Creating a new 'real-topia' from the teachings of the ancient Maya: Mayanism and the reappropriation of myth
Paper short abstract:
This paper will explore how the myths of the Maya, of the creation of the world and the Gods, have been manipulated by the Mayanism community in order to react both against and with the modern, globalising world.
Paper long abstract:
Conceptual artist Jenny Holzer has said that "myths make realities more intelligible." But to what extent can this be the case in the modern, globalising world? Today, the myths of the Greeks, Amerindians, Egyptians, and others, are seen as products of superstition and misunderstanding of the world around them. However, these old world myths can be used to inform and develop modern 'realities'. Mayanism - new age beliefs influenced by pre-Columbian Mesoamerican, particularly Maya, mythology and religion - has adopted ancient myths to make today's realities more intelligible to its followers. Many of the ancient myths which have been adopted undergo alterations to fit the perceived shifting realities of modern culture, which many of those who follow Mayanism feel they have become disillusioned by. David Nye, in his work on the development of utopia's to "real-topia's", argues for the concept of "nos-topia" (a place of nostalgia). Using this framework, it can be argued that Mayanism seeks to create a new, better 'real-topia' based on the 'nos-topian' ideals of the ancient Maya. This paper will explore how followers of Mayanism attempt to 'decode' the supposed primordial messages of a higher human consciousness that they believed the Maya encoded within their art and architecture. It will demonstrate how the myths of the Maya, of the creation of the world and the Gods, have been manipulated by this new age community in order to react both against and with the modern, globalising world.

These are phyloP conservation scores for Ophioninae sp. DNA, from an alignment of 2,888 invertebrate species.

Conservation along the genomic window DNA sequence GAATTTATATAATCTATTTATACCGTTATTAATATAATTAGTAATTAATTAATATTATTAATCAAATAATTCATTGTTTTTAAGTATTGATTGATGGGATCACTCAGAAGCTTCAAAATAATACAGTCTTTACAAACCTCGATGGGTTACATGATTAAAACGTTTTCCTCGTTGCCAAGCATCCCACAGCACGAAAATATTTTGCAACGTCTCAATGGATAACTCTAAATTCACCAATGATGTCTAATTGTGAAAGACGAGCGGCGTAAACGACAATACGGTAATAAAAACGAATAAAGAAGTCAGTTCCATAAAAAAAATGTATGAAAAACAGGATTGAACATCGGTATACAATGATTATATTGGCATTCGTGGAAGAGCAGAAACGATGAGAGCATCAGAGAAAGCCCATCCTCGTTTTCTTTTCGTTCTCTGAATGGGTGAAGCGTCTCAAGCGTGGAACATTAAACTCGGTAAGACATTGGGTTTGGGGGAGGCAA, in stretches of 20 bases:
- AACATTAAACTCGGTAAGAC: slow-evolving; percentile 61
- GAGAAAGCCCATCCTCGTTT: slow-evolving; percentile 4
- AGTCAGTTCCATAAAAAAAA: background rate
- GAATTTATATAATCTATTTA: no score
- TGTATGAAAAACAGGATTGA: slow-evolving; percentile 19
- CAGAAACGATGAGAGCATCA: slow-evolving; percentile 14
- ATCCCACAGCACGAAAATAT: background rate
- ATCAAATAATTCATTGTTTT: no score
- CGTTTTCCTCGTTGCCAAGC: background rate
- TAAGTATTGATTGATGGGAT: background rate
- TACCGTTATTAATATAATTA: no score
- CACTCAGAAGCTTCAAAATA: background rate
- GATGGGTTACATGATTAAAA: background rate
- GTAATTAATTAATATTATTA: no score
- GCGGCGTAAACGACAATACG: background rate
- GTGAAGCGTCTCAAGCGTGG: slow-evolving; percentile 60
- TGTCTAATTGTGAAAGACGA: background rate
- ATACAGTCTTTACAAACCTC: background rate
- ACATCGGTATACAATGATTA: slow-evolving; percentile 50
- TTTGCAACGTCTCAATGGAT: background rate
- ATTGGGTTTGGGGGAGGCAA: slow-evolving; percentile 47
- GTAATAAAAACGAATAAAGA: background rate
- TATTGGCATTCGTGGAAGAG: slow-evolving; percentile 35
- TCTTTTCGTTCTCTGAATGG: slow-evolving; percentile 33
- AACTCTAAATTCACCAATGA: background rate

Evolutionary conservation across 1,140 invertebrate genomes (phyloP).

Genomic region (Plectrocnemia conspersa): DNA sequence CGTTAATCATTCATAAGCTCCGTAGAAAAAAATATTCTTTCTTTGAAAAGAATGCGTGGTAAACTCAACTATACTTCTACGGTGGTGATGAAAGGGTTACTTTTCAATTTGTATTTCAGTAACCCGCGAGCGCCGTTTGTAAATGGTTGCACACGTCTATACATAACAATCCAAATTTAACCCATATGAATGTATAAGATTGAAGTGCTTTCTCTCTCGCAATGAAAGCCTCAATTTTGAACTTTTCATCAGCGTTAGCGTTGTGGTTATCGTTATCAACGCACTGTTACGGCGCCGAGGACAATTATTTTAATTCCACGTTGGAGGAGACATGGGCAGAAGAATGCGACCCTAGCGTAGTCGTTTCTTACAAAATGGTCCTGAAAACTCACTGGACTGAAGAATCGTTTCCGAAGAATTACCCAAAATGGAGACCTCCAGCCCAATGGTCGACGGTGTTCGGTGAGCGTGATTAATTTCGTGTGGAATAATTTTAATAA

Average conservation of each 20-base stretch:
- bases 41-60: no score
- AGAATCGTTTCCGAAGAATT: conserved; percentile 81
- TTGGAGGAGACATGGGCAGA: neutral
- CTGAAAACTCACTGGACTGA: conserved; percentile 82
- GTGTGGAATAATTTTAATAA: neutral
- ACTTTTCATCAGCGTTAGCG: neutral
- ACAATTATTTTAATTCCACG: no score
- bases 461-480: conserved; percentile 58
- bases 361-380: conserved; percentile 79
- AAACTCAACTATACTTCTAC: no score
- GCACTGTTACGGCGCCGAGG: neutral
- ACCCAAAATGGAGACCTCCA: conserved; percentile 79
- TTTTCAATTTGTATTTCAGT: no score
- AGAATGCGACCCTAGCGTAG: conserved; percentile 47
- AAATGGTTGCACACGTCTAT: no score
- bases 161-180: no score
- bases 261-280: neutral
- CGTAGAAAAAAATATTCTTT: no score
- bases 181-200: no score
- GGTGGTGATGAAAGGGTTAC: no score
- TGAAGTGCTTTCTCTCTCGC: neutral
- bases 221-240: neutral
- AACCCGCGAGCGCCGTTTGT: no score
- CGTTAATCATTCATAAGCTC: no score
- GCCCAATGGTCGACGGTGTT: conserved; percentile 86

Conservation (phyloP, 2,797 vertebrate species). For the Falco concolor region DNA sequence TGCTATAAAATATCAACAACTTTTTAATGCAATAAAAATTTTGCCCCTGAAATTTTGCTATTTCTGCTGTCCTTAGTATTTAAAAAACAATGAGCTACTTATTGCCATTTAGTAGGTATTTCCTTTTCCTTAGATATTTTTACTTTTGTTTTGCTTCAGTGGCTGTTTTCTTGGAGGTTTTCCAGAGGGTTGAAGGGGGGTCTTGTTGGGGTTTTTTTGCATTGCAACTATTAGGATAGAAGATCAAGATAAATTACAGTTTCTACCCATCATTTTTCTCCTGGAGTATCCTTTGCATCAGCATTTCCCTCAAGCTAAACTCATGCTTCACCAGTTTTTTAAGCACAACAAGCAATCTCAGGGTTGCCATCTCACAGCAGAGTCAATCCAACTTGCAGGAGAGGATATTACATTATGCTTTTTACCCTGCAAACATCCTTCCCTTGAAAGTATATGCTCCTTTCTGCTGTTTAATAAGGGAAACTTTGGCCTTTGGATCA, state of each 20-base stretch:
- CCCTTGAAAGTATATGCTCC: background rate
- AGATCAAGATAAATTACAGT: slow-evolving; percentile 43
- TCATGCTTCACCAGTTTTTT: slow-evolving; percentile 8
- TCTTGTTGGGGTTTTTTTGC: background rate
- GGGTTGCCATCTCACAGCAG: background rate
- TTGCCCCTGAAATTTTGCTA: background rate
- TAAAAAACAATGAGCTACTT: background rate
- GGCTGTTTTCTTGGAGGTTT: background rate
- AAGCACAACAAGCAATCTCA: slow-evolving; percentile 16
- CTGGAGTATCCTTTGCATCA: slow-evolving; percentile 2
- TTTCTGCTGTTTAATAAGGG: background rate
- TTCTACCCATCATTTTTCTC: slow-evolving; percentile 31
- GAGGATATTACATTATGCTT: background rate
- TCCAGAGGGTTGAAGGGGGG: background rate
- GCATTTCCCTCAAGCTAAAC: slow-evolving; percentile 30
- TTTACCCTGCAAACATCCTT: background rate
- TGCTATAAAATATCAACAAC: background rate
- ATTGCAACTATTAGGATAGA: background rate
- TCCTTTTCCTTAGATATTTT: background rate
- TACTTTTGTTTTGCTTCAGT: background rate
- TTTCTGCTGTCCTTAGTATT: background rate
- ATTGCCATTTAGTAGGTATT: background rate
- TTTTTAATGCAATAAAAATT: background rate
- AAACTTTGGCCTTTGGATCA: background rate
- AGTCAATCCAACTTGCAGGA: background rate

Accommodating the primordial: the function of myth in a globalising world